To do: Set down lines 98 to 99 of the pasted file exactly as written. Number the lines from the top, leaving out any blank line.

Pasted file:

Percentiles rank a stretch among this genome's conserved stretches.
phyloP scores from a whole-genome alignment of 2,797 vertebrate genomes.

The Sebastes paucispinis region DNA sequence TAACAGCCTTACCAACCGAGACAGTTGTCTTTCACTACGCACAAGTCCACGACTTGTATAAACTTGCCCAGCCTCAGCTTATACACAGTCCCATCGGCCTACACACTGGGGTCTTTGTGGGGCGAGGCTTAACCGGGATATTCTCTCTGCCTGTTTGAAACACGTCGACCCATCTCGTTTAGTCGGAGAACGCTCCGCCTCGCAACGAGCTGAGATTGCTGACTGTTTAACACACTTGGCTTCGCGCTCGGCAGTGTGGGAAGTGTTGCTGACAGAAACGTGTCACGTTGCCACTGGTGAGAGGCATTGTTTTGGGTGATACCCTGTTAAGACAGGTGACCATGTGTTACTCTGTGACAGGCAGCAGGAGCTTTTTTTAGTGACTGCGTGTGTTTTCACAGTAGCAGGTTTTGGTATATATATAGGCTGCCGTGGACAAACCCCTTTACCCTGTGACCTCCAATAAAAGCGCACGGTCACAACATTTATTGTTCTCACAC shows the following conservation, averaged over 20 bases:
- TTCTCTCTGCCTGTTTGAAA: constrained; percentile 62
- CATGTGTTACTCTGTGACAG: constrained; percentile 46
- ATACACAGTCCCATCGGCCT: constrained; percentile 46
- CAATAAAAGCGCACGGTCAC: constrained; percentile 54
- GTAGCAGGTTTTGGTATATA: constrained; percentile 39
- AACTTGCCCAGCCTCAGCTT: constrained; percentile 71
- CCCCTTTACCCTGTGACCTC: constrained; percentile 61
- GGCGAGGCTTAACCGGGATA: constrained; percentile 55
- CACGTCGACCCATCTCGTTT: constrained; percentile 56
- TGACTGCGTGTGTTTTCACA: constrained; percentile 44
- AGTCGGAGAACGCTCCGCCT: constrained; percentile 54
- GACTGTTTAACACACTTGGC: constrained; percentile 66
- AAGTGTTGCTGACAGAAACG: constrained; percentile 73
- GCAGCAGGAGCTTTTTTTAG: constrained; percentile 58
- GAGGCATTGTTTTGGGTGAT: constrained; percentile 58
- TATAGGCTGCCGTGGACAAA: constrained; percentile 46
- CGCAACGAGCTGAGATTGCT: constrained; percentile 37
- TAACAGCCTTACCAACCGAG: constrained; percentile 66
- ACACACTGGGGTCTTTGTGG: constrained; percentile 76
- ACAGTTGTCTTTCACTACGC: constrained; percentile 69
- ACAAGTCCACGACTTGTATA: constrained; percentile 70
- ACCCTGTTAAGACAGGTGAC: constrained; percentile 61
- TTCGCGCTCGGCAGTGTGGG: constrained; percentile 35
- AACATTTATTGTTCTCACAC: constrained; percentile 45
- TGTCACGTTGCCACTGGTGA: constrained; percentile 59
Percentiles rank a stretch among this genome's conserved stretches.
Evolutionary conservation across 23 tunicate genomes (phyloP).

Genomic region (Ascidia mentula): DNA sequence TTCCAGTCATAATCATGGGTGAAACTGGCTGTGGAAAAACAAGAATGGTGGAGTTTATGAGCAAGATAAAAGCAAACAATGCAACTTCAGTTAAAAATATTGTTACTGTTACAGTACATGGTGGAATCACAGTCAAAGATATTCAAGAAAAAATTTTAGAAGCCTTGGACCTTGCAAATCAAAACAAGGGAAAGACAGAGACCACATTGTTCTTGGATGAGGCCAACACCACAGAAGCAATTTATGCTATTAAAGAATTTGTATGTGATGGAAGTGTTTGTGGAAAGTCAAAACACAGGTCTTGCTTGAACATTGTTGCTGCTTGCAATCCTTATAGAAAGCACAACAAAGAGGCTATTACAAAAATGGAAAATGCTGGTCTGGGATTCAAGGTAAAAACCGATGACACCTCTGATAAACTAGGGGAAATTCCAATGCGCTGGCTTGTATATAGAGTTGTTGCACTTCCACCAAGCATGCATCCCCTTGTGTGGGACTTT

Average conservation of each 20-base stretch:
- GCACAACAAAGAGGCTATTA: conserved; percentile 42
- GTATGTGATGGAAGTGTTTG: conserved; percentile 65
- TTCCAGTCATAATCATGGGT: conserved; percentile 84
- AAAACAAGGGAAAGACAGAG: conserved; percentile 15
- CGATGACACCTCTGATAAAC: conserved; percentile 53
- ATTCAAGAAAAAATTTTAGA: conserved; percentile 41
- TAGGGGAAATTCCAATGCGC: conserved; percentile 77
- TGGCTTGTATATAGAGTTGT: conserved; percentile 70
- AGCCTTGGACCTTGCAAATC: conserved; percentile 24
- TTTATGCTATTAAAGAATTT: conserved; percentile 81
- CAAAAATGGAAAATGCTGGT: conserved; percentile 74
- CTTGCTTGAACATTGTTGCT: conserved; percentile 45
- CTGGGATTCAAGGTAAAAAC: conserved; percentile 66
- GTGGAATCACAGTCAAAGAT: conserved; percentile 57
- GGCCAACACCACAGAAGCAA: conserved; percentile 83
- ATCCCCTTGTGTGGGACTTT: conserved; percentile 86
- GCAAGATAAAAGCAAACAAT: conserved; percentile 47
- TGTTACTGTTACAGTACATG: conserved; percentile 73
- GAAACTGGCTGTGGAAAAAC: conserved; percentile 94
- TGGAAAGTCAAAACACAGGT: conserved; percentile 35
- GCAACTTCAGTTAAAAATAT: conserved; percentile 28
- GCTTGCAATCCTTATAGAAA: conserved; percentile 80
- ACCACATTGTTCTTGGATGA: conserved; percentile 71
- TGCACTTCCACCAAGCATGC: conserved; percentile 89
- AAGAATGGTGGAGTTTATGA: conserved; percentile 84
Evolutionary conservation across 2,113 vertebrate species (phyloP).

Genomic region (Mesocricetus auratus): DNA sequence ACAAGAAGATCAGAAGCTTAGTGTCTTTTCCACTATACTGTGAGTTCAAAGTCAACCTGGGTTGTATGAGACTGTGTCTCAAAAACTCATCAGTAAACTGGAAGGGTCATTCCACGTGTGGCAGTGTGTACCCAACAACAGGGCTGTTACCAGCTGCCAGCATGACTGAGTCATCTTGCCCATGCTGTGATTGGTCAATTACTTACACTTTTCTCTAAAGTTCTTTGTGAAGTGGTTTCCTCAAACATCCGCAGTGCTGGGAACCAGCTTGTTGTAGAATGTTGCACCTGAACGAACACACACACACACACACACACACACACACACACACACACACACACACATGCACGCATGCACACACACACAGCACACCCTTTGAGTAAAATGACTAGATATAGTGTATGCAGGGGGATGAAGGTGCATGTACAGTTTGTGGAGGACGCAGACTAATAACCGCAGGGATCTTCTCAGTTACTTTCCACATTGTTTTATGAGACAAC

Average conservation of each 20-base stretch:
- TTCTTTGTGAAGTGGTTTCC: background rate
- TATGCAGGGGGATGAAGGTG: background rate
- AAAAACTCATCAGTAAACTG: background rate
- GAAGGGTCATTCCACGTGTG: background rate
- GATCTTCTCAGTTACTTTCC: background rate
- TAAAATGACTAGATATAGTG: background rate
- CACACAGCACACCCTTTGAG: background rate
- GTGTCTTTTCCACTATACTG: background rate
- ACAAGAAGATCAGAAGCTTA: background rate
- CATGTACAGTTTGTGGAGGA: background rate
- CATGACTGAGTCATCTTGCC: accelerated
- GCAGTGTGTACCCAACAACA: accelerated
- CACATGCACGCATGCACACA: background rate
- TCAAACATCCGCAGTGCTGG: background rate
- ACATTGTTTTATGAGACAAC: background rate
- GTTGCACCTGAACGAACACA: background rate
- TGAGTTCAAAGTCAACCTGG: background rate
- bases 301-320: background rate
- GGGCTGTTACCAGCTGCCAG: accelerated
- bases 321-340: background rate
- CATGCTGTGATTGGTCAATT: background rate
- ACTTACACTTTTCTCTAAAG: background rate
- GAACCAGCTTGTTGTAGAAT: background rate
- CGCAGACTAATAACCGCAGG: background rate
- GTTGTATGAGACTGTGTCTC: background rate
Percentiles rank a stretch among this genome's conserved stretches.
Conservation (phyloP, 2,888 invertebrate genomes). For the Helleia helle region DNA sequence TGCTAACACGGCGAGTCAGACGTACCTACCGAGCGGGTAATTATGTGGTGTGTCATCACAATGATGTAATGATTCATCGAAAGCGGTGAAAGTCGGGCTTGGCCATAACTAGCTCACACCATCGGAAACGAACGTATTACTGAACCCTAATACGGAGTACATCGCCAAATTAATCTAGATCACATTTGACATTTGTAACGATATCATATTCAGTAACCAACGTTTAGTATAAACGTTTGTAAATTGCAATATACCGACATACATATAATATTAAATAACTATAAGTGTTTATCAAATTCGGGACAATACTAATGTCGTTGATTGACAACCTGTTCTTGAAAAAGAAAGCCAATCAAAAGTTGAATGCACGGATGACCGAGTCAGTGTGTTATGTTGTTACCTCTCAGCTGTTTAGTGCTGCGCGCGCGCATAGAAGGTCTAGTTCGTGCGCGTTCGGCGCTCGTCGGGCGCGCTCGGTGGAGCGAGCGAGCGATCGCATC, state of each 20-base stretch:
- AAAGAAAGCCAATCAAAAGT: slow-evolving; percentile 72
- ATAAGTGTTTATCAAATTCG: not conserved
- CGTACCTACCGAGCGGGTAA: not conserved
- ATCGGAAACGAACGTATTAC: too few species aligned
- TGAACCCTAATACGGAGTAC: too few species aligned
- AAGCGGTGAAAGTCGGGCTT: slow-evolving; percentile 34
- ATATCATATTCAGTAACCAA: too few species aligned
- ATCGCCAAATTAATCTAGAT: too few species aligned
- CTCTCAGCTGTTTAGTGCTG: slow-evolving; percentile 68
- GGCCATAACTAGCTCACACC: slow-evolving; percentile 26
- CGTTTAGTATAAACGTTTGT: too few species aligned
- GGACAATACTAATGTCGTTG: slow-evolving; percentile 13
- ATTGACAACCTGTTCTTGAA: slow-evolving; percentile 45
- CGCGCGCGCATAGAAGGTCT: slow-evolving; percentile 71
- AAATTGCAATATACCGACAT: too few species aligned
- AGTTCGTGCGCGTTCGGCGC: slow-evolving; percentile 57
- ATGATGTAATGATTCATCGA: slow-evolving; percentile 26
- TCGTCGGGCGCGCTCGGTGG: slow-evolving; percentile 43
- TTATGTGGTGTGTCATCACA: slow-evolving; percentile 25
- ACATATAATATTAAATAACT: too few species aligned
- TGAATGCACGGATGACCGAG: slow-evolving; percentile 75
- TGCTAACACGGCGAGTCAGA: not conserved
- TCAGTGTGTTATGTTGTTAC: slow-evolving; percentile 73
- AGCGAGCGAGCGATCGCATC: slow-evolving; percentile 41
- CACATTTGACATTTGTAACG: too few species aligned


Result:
- CGTTTAGTATAAACGTTTGT: too few species aligned
- GGACAATACTAATGTCGTTG: slow-evolving; percentile 13